By: Kandice Adams
I never appreciated the snow when I lived in the Midwest. Perhaps it was because it was so frequent, and there was so much of it. Our family has been in Georgia for almost nine years now and we each have found a new appreciation for those light fluffy flakes that softly fall and slowly begin to accumulate on every surface until the sun breaks through the clouds, and they magically vanish.
Recently, I was out with my little girl, and I was standing in the snow, absorbing the beautiful white landscape while she tried to catch snowflakes in her mouth when she stopped and looked intently at me as if she was sharing a secret and said, “Mommy, I don’t like to be alone when it snows because it is so quiet and look around, there are no tracks… it’s like I am all alone.”
Her observation hit a deep place in my soul. I could relate because a snowstorm in the midst of the winter can feel the same way spiritually.
I have been through winter seasons when it felt like the Spirit of God was quiet within me, and everything about my spiritual life seemed barren and lifeless, but there is something that feels more ominous about the snowstorm during the already spiritual winter.
During my winter seasons, though it was spiritually difficult, I could still find my way, but after the storm started, and the snow began to accumulate, I no longer could see any tracks of where I had been, nor the path before me; I couldn’t see where God was, and I didn’t hear Him near-- it felt like I was all alone.
Maybe you have been there before-- when you were already in the middle of a difficult circumstance, but suddenly events began to “fall” in your life, and the accumulation of anger and heartache, and doubt and despair covered all paths and tracks, until you felt isolated, abandoned, disoriented and afraid because the landscape looked differently, and you couldn’t see God in your life.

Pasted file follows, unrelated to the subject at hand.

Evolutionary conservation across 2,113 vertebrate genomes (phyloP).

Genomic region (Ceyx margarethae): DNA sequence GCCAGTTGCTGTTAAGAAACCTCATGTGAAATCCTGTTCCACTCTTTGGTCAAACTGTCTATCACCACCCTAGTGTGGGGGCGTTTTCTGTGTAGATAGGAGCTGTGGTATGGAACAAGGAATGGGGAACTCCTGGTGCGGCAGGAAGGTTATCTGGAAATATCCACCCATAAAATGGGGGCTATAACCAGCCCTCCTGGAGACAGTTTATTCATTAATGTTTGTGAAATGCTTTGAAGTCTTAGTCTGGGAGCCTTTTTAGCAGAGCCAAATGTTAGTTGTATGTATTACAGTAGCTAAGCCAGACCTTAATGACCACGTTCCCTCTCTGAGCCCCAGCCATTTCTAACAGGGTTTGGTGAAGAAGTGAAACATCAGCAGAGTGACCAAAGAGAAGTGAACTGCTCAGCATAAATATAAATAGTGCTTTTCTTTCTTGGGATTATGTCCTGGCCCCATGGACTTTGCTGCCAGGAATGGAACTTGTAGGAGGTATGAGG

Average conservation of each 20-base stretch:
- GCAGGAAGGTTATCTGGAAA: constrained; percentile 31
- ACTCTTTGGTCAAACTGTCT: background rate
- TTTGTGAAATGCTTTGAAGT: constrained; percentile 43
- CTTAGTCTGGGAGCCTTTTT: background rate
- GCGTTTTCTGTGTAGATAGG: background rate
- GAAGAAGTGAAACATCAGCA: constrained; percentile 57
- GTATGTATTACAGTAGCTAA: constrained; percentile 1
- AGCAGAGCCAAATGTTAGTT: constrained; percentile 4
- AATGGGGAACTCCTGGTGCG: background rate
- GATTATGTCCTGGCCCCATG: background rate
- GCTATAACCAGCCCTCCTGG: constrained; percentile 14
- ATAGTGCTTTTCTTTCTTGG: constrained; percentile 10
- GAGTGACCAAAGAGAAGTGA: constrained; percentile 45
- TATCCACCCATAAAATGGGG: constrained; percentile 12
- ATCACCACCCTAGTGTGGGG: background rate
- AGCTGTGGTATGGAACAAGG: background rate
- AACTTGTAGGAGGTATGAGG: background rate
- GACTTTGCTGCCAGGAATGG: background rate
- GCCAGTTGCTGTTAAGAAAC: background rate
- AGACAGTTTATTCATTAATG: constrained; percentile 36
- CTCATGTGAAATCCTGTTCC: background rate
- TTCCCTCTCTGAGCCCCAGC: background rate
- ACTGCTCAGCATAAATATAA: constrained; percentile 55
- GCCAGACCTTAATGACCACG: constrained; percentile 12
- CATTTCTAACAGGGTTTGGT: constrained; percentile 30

Take heart in knowing that He has a plan for our lives. Though the landscape may seem foreign, God created the terrain. He knows every bump and jolt; He knows every nook and cranny, and He will guide you. Even though it is difficult; rejoice in knowing that the snow is for our benefit. He allows “snowstorms” because snow is needed to blanket the fields in our lives, so when it all melts come the spring season, our lives will be properly irrigated and ready for planting. No snow storms in the winter means no planting come the spring, and no crops to harvest come the fall.
It is when we are in the middle of our difficult times that we must be intentional about believing He has our best interests at heart; that we are in the palm of His hand; and that there is no “terrain” or “snow storm” that catches Him by surprise.
If you are in the midst of a storm, take heart believing that the snow won’t fall forever; the sun will break through clouds; and the spring is coming. But also believe that when the anger, the heartache, and the despair melt away, the soil of your life will be so much richer and properly irrigated and perfect for planting.
Word of the Day:
For I am the LORD your God who takes hold of your right hand and says to you, Do not fear; I will help you. Isaiah 41:13 (NIV)
Father, I need you. I know that you go before me and come behind me, but sometimes it feels like I am all alone and I don’t feel your presence. In those moments, I ask that you comfort me with a gentle reminder that you are near, that you know my struggles, and I am in your hands, in Jesus’ name, Amen.